If you buy a columnar apple tree and want to grow it in a pot, we recommend the more compact growing varieties 'Subito'®, 'Pronto'® and 'Greenlight'®, which will reach approx. 150-180 cm after 5-10 years in a container. Malini® 'Gracilis' is even more compact; this variety will remain even smaller in a pot and will reach a maximum height of 150 cm in 10 years. Naturally, compact columnar apple trees grow a little smaller in containers than in the garden because the pot prevents the roots from spreading.

Which Apple Tree Can You Plant At High Altitudes?

A location up to 700/800 m is not a problem for any of our varieties if there is a reasonable microclimate and the sun shines for at least half the day. At an altitude of 1000 to 1200 m, the natural growing season is much shorter. This means that only the earlier varieties can be grown here: Malini® 'Subito'® and' Pronto'®, which ripen at the end of August, but also Malini® 'Mannequin'® and 'Topmodel' can be tried.

Health and Resistance

All of our varieties are extremely healthy and have a genetic resistance to scab, meaning that they are not affected by the most dangerous fungal disease in apple cultivation. If I had to make an overall order regarding overall health and robustness, I would name 'Subito'®,' Fresco'® and 'Mannequin'® in the first place. 'Mannequin'® convinces with a super-firm, upright growth and with its strikingly huge, dark green leaves; 'Fresco'® has very dense, healthy foliage with tapered leaves (probably inherited from the Rewena parent variety) and 'Subito'® looks great especially in the garden's yield phase because this variety almost certainly bears fruit every year and is not subject to alternate bearing.

Planting: What Should You Watch Out For?

A columnar apple tree needs at least half a day of sun, a deep and humus-rich soil. If the soil is too heavy, it can also be made lighter with the addition of compost and sand. When planting, it is important that after removing the plastic pot the roots are torn apart so that they then root out into the neighbouring soil in the garden. We recommend using a stake with every Malini® columnar apple tree and stabilising the tree in order to prevent the apple-covered fruit tree from blowing around in the summer or autumn.

The root ball should only be slightly covered with soil so that the grafting point remains significantly above the surface of the soil.

When planting during the winter months, i.e. 1 October to December, we recommend removing all of the remaining leaves before planting and then shaking out the root ball completely. When planting, the roots come into direct contact with the topsoil and grow better. Another reason for the seemingly contradictory procedure, which can only be used from October 1 to December is this: the root ball planted late in the autumn remains a physical unit in the short time and heats up much faster than the surrounding topsoil. The tree runs the risk of misinterpreting these heat signals and wanting to start into the spring months. Starch is converted into sugar, which is not used as an energy substance. Ultimately, the alcohol produced from the superfluous sugar acts as a toxin, causing the spring-sprouting plant to stutter and then die.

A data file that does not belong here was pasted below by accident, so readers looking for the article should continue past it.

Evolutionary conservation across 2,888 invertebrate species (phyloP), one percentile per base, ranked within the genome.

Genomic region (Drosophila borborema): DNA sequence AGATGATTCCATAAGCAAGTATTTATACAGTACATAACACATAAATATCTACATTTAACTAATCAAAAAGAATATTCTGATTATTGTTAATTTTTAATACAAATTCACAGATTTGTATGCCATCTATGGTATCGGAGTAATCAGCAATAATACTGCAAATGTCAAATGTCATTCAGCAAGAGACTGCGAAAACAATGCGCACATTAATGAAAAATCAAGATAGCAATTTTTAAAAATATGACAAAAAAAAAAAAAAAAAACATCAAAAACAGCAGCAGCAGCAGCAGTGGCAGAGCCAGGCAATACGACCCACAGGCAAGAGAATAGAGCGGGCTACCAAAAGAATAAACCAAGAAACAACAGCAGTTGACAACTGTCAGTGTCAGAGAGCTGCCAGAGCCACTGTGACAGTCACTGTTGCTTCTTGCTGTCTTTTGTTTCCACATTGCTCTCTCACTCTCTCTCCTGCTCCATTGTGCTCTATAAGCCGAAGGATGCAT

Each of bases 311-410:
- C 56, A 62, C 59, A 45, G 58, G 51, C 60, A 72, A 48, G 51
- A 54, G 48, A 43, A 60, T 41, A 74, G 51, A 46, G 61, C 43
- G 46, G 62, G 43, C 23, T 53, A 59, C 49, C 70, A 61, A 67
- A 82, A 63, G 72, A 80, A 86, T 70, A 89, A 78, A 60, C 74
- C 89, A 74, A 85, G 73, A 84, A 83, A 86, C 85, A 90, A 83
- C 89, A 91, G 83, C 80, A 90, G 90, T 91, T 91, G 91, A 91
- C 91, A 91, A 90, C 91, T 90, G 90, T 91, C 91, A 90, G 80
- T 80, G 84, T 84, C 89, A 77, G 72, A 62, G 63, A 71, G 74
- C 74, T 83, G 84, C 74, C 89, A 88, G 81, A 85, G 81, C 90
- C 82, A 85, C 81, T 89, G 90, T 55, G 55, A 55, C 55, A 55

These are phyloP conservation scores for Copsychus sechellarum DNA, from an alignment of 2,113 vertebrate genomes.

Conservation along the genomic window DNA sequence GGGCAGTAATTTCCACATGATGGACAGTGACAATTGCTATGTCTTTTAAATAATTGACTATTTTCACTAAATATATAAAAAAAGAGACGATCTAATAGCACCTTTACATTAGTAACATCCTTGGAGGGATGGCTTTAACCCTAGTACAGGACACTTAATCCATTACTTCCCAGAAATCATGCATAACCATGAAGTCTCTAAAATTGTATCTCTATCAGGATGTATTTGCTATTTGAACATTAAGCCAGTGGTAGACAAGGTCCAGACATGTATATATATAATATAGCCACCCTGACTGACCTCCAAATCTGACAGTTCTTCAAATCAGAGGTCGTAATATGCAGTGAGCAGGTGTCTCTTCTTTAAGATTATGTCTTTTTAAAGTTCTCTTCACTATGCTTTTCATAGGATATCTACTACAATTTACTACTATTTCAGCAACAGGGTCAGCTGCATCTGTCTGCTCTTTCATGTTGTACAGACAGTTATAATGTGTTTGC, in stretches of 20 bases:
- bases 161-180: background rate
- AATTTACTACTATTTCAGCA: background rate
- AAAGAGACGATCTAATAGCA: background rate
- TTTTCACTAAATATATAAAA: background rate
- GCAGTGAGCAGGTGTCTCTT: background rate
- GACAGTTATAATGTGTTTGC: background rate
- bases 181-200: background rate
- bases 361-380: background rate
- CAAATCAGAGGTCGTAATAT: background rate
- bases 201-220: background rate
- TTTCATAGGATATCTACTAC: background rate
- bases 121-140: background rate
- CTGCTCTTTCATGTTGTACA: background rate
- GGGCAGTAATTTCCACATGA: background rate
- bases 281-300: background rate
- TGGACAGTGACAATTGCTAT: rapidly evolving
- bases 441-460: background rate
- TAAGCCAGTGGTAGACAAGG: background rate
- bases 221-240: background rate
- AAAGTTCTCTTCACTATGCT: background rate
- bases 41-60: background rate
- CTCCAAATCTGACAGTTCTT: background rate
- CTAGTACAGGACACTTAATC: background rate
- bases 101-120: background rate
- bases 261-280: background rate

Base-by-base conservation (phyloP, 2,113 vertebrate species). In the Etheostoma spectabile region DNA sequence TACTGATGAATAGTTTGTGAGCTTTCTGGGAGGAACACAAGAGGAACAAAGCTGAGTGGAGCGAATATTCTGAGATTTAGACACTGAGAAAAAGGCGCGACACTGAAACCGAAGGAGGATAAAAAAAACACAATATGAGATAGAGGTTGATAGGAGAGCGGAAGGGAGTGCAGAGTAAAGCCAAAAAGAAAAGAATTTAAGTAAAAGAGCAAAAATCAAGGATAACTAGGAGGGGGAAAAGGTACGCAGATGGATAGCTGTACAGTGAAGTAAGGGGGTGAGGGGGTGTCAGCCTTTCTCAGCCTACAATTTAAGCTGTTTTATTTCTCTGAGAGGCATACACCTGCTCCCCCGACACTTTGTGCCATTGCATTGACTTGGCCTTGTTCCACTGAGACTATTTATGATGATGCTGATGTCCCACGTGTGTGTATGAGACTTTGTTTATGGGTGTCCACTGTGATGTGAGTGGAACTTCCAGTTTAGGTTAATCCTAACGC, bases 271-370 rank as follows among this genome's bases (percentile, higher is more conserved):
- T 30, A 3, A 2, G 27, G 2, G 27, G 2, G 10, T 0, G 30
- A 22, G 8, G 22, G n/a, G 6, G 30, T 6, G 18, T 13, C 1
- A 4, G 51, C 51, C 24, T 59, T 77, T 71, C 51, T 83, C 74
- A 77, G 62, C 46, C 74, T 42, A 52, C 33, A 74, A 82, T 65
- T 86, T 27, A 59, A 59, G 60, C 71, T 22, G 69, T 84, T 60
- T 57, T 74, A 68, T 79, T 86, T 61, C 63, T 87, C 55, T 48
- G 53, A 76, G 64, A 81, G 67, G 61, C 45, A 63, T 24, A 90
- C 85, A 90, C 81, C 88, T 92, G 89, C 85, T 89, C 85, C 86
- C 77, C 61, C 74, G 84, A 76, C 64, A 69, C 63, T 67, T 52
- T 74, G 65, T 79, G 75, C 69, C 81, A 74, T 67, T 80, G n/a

Overwintering in the garden soil, i.e. planted out, is not a problem at all; it should actually be possible everywhere in Central Europe, and these trees are hardy to around -20°C and when there is snow even lower. With a freshly planted tree, however, caution is advised; the main thing here is that for a late autumn planting the root ball must be shaken out before planting. In a container, however, the weak point mentioned in the last section also persists in the longer term: the root ball heats up too quickly when the winter weather is too warm; the tree interprets the signals as it being springtime and the alcohol that is produced leads to symptoms of poisoning (yes, as with us). As a result, columnar apple trees planted in containers should definitely be in a shady place during the winter, without any direct sunlight, otherwise the pots should be insulated with fleece and brushwood from the winter heat.

Pruning - The Three Most Important Tips

A columnar apple tree only needs to be pruned a little, but this small amount should be done correctly. We reveal the three most important tips for pruning this type of apple tree:

1. All side shoots are cut back twice a year: once in February, once in June, on the longest day. All shoots over 20 cm in length are cut back to about 15 cm.

2. In order to reduce the side shoots, the competition buds of the middle bud on the stem extension can be scraped away in February.

3. If you want to reduce or limit the height of this type of apple tree, cut off the top of the tree approx. 5 cm above a so-called base, i.e. above the point of separation between the previous and next year's growth (here you can see a kind of annual ring). In the subsequent shoot, all branches growing upwards are removed except for one, which then takes over the function of the centre. The process can be repeated every 2-4 years.